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versão impressa ISSN 0873-6561

Etnográfica vol.20 no.3 Lisboa out. 2016




Cláudia Sousa’s parallel efforts in the laboratory and in the field: from the use of tokens by captive chimpanzees to the ontogeny of wild chimpanzee tool use


Os esforços paralelos de Cláudia Sousa no laboratório e no terreno: do uso de tokens por chimpanzés em cativeiro à ontogenia do uso de ferramentas por chimpanzés em habitat natural



Tetsuro MatsuzawaI; Dora BiroII

IPrimate Research Institute, Kyoto University, Japan. E-mail:
IIDepartment of Zoology, Oxford University, UK. E-mail:



Cláudia Sousa was one of a handful of researchers that conducted studies on chimpanzee tool use and cognition in the wild and in the laboratory. Her main contributions to better understand chimpanzee cognition are presented here.

Keywords: chimpanzees, great ape cognition, tool use, social learning.


Cláudia Sousa foi uma das investigadoras que desenvolveu trabalho sobre o uso de ferramentas por chimpanzés, quer em contexto de habitat natural, quer em laboratório. Apresenta-se aqui uma resenha dos seus principais contributos para o estudo da cognição dos chimpanzés.

Palavras-chave: chimpanzés, cognição dos grandes símios, uso de ferramentas, aprendizagem social.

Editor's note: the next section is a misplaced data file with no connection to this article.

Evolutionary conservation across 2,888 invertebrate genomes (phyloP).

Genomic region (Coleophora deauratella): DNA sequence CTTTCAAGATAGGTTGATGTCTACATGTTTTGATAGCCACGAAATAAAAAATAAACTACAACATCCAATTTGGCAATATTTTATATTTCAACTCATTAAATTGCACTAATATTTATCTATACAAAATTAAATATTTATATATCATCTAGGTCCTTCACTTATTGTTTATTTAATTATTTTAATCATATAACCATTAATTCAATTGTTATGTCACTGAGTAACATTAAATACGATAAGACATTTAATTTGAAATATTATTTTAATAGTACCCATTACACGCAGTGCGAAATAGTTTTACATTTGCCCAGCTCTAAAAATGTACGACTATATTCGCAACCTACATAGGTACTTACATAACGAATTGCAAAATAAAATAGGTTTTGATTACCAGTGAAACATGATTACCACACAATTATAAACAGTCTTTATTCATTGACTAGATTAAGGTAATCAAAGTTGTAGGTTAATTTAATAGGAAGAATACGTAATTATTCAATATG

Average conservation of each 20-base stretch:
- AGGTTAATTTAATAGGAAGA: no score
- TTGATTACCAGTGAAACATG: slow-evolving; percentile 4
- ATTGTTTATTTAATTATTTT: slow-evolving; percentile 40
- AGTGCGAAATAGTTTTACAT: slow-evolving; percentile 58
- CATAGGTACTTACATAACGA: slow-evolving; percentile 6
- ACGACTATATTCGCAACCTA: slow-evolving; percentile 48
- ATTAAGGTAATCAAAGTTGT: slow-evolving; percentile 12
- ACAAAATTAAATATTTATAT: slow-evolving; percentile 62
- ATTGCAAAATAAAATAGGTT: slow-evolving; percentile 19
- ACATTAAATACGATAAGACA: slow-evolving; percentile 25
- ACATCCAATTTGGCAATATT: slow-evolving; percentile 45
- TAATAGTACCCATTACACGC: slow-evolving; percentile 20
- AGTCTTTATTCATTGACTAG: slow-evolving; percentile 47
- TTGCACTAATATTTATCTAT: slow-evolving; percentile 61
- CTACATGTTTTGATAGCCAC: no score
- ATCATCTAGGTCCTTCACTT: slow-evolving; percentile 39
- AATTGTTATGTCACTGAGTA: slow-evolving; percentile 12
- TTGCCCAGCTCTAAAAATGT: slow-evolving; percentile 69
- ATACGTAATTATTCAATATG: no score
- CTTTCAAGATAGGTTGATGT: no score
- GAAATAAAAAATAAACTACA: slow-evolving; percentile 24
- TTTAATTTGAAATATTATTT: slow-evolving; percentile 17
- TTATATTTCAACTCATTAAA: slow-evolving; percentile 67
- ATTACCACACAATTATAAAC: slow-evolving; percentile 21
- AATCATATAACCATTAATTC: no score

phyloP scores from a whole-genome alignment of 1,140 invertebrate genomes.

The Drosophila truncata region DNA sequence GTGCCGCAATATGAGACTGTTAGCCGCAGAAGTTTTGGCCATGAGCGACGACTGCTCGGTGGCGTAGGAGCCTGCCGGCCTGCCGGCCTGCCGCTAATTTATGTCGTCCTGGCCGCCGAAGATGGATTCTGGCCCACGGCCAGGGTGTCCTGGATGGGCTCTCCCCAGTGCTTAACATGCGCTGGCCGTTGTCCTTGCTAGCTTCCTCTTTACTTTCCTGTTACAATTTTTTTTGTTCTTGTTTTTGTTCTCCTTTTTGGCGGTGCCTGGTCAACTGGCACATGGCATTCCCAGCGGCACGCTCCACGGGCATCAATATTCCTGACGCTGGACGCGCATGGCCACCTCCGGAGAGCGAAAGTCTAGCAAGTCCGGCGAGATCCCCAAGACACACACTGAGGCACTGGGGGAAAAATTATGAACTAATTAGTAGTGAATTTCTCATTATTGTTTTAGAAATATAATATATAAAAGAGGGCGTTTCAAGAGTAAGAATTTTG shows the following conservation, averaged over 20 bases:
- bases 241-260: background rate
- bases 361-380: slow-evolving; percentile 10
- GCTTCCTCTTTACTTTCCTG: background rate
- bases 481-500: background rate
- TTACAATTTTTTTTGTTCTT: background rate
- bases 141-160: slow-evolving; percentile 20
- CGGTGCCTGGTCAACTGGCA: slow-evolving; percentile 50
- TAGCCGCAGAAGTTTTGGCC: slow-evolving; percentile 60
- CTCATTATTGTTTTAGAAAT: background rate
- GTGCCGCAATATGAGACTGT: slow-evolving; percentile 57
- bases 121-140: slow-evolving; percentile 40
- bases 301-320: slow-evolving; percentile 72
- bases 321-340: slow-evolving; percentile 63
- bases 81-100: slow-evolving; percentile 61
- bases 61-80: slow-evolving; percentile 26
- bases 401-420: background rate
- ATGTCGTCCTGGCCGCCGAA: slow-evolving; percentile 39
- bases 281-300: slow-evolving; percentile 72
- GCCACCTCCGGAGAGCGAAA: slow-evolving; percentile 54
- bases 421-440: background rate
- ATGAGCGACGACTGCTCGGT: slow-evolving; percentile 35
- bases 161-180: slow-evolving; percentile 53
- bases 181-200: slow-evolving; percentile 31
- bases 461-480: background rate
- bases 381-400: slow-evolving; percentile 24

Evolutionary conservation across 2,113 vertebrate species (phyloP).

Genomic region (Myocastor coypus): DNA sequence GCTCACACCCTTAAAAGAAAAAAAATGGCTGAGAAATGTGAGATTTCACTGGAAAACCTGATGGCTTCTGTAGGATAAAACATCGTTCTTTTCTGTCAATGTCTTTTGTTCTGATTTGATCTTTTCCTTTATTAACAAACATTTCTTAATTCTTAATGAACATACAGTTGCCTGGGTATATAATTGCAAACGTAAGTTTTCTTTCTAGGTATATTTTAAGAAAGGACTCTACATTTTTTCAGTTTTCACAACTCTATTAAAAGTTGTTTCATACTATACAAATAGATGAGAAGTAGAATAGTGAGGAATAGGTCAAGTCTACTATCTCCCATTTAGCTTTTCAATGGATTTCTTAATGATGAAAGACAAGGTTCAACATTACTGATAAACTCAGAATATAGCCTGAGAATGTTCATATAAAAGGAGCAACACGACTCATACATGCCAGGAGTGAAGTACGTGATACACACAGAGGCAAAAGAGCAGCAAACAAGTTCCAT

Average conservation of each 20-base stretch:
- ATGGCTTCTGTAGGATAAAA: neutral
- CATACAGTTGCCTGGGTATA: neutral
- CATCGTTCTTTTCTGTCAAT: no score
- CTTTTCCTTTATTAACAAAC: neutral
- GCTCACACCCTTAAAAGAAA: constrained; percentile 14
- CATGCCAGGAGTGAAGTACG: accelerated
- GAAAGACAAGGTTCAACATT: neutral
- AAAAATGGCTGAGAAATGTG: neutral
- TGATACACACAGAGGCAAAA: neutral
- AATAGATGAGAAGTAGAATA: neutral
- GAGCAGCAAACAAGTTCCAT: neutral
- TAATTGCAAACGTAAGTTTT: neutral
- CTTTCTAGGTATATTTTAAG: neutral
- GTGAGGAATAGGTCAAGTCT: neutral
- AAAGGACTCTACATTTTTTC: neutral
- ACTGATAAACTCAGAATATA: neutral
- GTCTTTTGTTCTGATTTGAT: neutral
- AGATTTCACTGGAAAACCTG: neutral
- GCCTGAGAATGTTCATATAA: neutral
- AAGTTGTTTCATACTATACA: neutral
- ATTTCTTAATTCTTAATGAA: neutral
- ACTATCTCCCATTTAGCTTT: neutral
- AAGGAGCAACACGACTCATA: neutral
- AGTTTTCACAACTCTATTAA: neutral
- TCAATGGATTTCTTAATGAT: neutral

This paper combines two talks presented at the conference by the authors: “Tokens and tools: a parallel effort of lab work and fieldwork by Cláudia Sousa”, by Tetsuro Matsuzawa, and “Learning to use tools: ontogeny of chimpanzee nut-cracking and leaf-folding at Bossou”, by Dora Biro. This pair of talks highlighted Cláudia Sousa’s contributions to the study of chimpanzee cognition, both in the field and in the laboratory, with a specific focus on tool use. The tools Cláudia studied ranged from the more abstract (coins) to those physically involved in obtaining food (stones to crack nuts) or water (clumps of leaves as drinking tools). Her studies covered a diverse range of topics including physical cognition, social learning, laterality, and cognitive development.1

During her PhD, Cláudia studied the use of tokens by chimpanzees as “secondary rewards”, exchangeable for selected food items (Sousa and Matsuzawa 2006). In that sense, the tokens served as “tools” to obtain items of value for the chimpanzees. In the course of this research, Cláudia’s observations revealed a number of interesting phenomena. For example, chimpanzees spontaneously developed “saving” behaviour: they accumulated several tokens, obtained through performing matching-to-sample tasks on a touch-sensitive monitor, before cashing them in at a computerised vending machine for food rewards (Sousa and Matsuzawa 2001). In addition, Cláudia observed a fascinating case of social learning from mother to offspring: chimpanzee Ai’s son, Ayumu, at the age of two years and three months, spontaneously began to perform the full sequence of the token task by himself, after having accompanied his mother to the experiments since his birth (Sousa, Okamoto and Matsuzawa 2003). Although Ai never actively engaged in instructing Ayumu in the various different components of the task, she did allow him access to the apparatus and even to scrounge food rewards she had obtained herself. These results reveal numerous novel insights into chimpanzees’ capacities for token use, as well as the mechanisms through which young chimpanzees learn novel skills through the long-term observation of conspecifics.